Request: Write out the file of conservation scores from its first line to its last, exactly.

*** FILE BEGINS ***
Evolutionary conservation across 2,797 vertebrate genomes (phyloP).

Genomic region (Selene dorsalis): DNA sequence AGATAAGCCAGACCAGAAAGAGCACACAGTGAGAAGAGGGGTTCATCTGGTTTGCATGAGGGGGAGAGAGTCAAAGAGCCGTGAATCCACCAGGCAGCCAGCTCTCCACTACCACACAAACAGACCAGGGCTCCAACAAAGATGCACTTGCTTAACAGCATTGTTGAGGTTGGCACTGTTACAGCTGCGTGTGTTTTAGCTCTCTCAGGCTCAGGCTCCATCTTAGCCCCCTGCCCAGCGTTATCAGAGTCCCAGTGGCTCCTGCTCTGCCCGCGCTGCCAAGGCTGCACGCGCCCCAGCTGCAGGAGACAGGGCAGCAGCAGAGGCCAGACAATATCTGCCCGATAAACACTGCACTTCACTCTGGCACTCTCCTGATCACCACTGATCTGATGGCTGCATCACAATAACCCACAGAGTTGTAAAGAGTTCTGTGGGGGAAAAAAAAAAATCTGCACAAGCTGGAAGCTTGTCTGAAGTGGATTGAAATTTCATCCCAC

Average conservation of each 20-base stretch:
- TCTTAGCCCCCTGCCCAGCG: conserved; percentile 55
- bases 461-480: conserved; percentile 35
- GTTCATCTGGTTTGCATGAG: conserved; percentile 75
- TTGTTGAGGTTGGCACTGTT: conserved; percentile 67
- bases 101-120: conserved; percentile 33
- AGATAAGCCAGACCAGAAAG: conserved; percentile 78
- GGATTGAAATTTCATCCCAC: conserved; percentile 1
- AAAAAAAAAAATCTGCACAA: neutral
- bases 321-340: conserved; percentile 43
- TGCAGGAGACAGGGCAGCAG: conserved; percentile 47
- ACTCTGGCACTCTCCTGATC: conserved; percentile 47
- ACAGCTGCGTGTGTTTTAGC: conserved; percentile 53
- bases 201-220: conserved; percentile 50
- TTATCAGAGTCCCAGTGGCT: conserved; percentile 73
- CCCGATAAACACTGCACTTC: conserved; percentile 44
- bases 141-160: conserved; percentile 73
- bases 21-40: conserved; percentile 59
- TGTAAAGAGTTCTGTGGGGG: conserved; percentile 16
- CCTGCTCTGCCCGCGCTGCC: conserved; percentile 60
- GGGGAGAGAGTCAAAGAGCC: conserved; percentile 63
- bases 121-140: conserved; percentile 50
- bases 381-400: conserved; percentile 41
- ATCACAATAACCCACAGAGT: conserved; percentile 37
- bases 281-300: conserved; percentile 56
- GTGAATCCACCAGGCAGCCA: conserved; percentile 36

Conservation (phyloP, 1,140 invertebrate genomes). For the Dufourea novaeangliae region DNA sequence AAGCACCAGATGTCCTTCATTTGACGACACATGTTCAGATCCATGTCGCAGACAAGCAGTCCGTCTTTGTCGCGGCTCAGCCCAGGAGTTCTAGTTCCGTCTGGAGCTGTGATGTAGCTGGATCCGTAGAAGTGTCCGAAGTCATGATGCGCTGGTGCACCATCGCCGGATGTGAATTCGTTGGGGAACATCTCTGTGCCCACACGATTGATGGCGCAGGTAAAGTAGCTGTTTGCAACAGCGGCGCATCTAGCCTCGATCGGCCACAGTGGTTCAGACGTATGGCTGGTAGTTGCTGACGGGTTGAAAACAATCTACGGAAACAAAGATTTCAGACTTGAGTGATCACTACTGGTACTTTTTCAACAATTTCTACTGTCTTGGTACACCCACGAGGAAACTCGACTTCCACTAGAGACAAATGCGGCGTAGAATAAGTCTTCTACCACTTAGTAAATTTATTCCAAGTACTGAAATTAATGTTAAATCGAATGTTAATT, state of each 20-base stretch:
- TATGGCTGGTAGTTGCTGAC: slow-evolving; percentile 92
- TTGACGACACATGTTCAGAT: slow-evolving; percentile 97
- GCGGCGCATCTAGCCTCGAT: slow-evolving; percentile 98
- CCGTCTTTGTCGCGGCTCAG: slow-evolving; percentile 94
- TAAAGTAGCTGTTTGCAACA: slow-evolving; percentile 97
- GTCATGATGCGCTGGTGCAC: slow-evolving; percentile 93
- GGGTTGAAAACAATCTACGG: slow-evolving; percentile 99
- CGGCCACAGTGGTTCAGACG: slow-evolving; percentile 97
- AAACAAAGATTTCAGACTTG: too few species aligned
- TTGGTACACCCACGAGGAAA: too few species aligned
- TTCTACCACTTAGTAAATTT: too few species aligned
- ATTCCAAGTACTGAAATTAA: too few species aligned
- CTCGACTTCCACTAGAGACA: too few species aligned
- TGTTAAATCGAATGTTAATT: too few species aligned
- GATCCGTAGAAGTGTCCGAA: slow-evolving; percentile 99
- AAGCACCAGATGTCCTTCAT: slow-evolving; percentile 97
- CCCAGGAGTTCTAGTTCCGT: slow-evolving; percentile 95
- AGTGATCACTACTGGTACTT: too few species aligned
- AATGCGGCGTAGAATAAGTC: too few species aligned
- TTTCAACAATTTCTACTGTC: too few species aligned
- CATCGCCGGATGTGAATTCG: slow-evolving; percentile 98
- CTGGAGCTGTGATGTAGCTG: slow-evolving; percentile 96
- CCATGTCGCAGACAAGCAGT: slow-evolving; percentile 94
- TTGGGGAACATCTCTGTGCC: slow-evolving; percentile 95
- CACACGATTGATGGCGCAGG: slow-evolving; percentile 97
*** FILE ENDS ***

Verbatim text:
Evolutionary conservation across 2,797 vertebrate genomes (phyloP).

Genomic region (Selene dorsalis): DNA sequence AGATAAGCCAGACCAGAAAGAGCACACAGTGAGAAGAGGGGTTCATCTGGTTTGCATGAGGGGGAGAGAGTCAAAGAGCCGTGAATCCACCAGGCAGCCAGCTCTCCACTACCACACAAACAGACCAGGGCTCCAACAAAGATGCACTTGCTTAACAGCATTGTTGAGGTTGGCACTGTTACAGCTGCGTGTGTTTTAGCTCTCTCAGGCTCAGGCTCCATCTTAGCCCCCTGCCCAGCGTTATCAGAGTCCCAGTGGCTCCTGCTCTGCCCGCGCTGCCAAGGCTGCACGCGCCCCAGCTGCAGGAGACAGGGCAGCAGCAGAGGCCAGACAATATCTGCCCGATAAACACTGCACTTCACTCTGGCACTCTCCTGATCACCACTGATCTGATGGCTGCATCACAATAACCCACAGAGTTGTAAAGAGTTCTGTGGGGGAAAAAAAAAAATCTGCACAAGCTGGAAGCTTGTCTGAAGTGGATTGAAATTTCATCCCAC

Average conservation of each 20-base stretch:
- TCTTAGCCCCCTGCCCAGCG: conserved; percentile 55
- bases 461-480: conserved; percentile 35
- GTTCATCTGGTTTGCATGAG: conserved; percentile 75
- TTGTTGAGGTTGGCACTGTT: conserved; percentile 67
- bases 101-120: conserved; percentile 33
- AGATAAGCCAGACCAGAAAG: conserved; percentile 78
- GGATTGAAATTTCATCCCAC: conserved; percentile 1
- AAAAAAAAAAATCTGCACAA: neutral
- bases 321-340: conserved; percentile 43
- TGCAGGAGACAGGGCAGCAG: conserved; percentile 47
- ACTCTGGCACTCTCCTGATC: conserved; percentile 47
- ACAGCTGCGTGTGTTTTAGC: conserved; percentile 53
- bases 201-220: conserved; percentile 50
- TTATCAGAGTCCCAGTGGCT: conserved; percentile 73
- CCCGATAAACACTGCACTTC: conserved; percentile 44
- bases 141-160: conserved; percentile 73
- bases 21-40: conserved; percentile 59
- TGTAAAGAGTTCTGTGGGGG: conserved; percentile 16
- CCTGCTCTGCCCGCGCTGCC: conserved; percentile 60
- GGGGAGAGAGTCAAAGAGCC: conserved; percentile 63
- bases 121-140: conserved; percentile 50
- bases 381-400: conserved; percentile 41
- ATCACAATAACCCACAGAGT: conserved; percentile 37
- bases 281-300: conserved; percentile 56
- GTGAATCCACCAGGCAGCCA: conserved; percentile 36

Conservation (phyloP, 1,140 invertebrate genomes). For the Dufourea novaeangliae region DNA sequence AAGCACCAGATGTCCTTCATTTGACGACACATGTTCAGATCCATGTCGCAGACAAGCAGTCCGTCTTTGTCGCGGCTCAGCCCAGGAGTTCTAGTTCCGTCTGGAGCTGTGATGTAGCTGGATCCGTAGAAGTGTCCGAAGTCATGATGCGCTGGTGCACCATCGCCGGATGTGAATTCGTTGGGGAACATCTCTGTGCCCACACGATTGATGGCGCAGGTAAAGTAGCTGTTTGCAACAGCGGCGCATCTAGCCTCGATCGGCCACAGTGGTTCAGACGTATGGCTGGTAGTTGCTGACGGGTTGAAAACAATCTACGGAAACAAAGATTTCAGACTTGAGTGATCACTACTGGTACTTTTTCAACAATTTCTACTGTCTTGGTACACCCACGAGGAAACTCGACTTCCACTAGAGACAAATGCGGCGTAGAATAAGTCTTCTACCACTTAGTAAATTTATTCCAAGTACTGAAATTAATGTTAAATCGAATGTTAATT, state of each 20-base stretch:
- TATGGCTGGTAGTTGCTGAC: slow-evolving; percentile 92
- TTGACGACACATGTTCAGAT: slow-evolving; percentile 97
- GCGGCGCATCTAGCCTCGAT: slow-evolving; percentile 98
- CCGTCTTTGTCGCGGCTCAG: slow-evolving; percentile 94
- TAAAGTAGCTGTTTGCAACA: slow-evolving; percentile 97
- GTCATGATGCGCTGGTGCAC: slow-evolving; percentile 93
- GGGTTGAAAACAATCTACGG: slow-evolving; percentile 99
- CGGCCACAGTGGTTCAGACG: slow-evolving; percentile 97
- AAACAAAGATTTCAGACTTG: too few species aligned
- TTGGTACACCCACGAGGAAA: too few species aligned
- TTCTACCACTTAGTAAATTT: too few species aligned
- ATTCCAAGTACTGAAATTAA: too few species aligned
- CTCGACTTCCACTAGAGACA: too few species aligned
- TGTTAAATCGAATGTTAATT: too few species aligned
- GATCCGTAGAAGTGTCCGAA: slow-evolving; percentile 99
- AAGCACCAGATGTCCTTCAT: slow-evolving; percentile 97
- CCCAGGAGTTCTAGTTCCGT: slow-evolving; percentile 95
- AGTGATCACTACTGGTACTT: too few species aligned
- AATGCGGCGTAGAATAAGTC: too few species aligned
- TTTCAACAATTTCTACTGTC: too few species aligned
- CATCGCCGGATGTGAATTCG: slow-evolving; percentile 98
- CTGGAGCTGTGATGTAGCTG: slow-evolving; percentile 96
- CCATGTCGCAGACAAGCAGT: slow-evolving; percentile 94
- TTGGGGAACATCTCTGTGCC: slow-evolving; percentile 95
- CACACGATTGATGGCGCAGG: slow-evolving; percentile 97